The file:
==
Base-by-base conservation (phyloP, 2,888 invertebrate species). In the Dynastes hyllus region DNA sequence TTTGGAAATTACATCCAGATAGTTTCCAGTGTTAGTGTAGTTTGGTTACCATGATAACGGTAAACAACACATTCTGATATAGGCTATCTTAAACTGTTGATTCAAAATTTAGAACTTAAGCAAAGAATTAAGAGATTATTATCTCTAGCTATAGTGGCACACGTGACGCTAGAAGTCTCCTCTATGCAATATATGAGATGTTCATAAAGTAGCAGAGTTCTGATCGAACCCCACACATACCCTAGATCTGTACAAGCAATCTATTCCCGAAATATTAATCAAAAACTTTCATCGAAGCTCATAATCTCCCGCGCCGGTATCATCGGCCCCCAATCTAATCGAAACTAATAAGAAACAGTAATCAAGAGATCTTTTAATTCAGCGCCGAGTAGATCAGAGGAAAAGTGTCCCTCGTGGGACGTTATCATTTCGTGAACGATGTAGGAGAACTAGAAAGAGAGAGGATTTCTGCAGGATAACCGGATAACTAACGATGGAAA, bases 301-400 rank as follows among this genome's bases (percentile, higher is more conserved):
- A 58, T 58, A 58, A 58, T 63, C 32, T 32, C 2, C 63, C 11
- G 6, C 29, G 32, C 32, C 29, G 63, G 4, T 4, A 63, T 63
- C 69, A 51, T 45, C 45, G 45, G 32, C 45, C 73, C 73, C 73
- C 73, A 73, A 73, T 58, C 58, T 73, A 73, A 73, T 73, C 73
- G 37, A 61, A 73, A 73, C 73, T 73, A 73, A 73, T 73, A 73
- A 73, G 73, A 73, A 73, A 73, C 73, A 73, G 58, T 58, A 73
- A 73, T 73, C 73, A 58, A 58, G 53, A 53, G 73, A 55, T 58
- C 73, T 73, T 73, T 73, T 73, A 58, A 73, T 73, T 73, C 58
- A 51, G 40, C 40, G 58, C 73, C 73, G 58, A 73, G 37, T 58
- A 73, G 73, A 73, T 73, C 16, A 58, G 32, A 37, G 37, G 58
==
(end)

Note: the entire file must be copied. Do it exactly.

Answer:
Base-by-base conservation (phyloP, 2,888 invertebrate species). In the Dynastes hyllus region DNA sequence TTTGGAAATTACATCCAGATAGTTTCCAGTGTTAGTGTAGTTTGGTTACCATGATAACGGTAAACAACACATTCTGATATAGGCTATCTTAAACTGTTGATTCAAAATTTAGAACTTAAGCAAAGAATTAAGAGATTATTATCTCTAGCTATAGTGGCACACGTGACGCTAGAAGTCTCCTCTATGCAATATATGAGATGTTCATAAAGTAGCAGAGTTCTGATCGAACCCCACACATACCCTAGATCTGTACAAGCAATCTATTCCCGAAATATTAATCAAAAACTTTCATCGAAGCTCATAATCTCCCGCGCCGGTATCATCGGCCCCCAATCTAATCGAAACTAATAAGAAACAGTAATCAAGAGATCTTTTAATTCAGCGCCGAGTAGATCAGAGGAAAAGTGTCCCTCGTGGGACGTTATCATTTCGTGAACGATGTAGGAGAACTAGAAAGAGAGAGGATTTCTGCAGGATAACCGGATAACTAACGATGGAAA, bases 301-400 rank as follows among this genome's bases (percentile, higher is more conserved):
- A 58, T 58, A 58, A 58, T 63, C 32, T 32, C 2, C 63, C 11
- G 6, C 29, G 32, C 32, C 29, G 63, G 4, T 4, A 63, T 63
- C 69, A 51, T 45, C 45, G 45, G 32, C 45, C 73, C 73, C 73
- C 73, A 73, A 73, T 58, C 58, T 73, A 73, A 73, T 73, C 73
- G 37, A 61, A 73, A 73, C 73, T 73, A 73, A 73, T 73, A 73
- A 73, G 73, A 73, A 73, A 73, C 73, A 73, G 58, T 58, A 73
- A 73, T 73, C 73, A 58, A 58, G 53, A 53, G 73, A 55, T 58
- C 73, T 73, T 73, T 73, T 73, A 58, A 73, T 73, T 73, C 58
- A 51, G 40, C 40, G 58, C 73, C 73, G 58, A 73, G 37, T 58
- A 73, G 73, A 73, T 73, C 16, A 58, G 32, A 37, G 37, G 58